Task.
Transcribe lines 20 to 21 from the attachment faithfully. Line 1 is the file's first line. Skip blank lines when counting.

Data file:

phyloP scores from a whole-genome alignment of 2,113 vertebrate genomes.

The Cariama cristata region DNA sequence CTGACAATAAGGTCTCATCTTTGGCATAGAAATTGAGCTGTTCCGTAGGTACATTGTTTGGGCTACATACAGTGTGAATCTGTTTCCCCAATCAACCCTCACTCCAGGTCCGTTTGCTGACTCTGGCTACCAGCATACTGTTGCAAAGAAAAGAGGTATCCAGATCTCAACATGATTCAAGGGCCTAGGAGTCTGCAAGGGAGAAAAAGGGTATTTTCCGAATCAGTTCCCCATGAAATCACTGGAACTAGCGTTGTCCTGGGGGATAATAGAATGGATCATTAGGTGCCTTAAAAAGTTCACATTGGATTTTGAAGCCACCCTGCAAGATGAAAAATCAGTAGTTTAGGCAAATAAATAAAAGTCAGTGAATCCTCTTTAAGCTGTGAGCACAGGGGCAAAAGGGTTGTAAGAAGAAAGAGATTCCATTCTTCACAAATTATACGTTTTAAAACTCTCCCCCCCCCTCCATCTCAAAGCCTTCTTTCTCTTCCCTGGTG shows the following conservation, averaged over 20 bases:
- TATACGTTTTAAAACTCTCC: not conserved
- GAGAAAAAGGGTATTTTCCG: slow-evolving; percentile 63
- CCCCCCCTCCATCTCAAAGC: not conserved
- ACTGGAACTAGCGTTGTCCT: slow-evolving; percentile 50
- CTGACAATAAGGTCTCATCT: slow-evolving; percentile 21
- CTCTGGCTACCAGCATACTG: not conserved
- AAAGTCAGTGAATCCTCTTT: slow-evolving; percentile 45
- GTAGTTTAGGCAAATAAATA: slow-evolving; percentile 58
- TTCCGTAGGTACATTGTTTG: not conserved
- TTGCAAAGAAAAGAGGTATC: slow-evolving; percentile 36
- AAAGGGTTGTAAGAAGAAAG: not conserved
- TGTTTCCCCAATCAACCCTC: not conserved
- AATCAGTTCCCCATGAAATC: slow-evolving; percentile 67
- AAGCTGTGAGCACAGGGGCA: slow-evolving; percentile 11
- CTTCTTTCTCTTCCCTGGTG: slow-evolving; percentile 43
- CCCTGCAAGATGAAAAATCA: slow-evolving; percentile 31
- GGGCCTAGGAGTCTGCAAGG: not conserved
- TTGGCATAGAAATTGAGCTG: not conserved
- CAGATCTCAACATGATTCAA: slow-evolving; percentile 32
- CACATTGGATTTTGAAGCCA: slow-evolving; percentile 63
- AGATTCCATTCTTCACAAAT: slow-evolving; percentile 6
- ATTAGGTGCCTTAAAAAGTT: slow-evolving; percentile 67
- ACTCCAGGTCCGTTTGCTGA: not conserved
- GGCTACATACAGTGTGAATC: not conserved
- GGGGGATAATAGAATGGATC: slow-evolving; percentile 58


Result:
- TTGGCATAGAAATTGAGCTG: not conserved
- CAGATCTCAACATGATTCAA: slow-evolving; percentile 32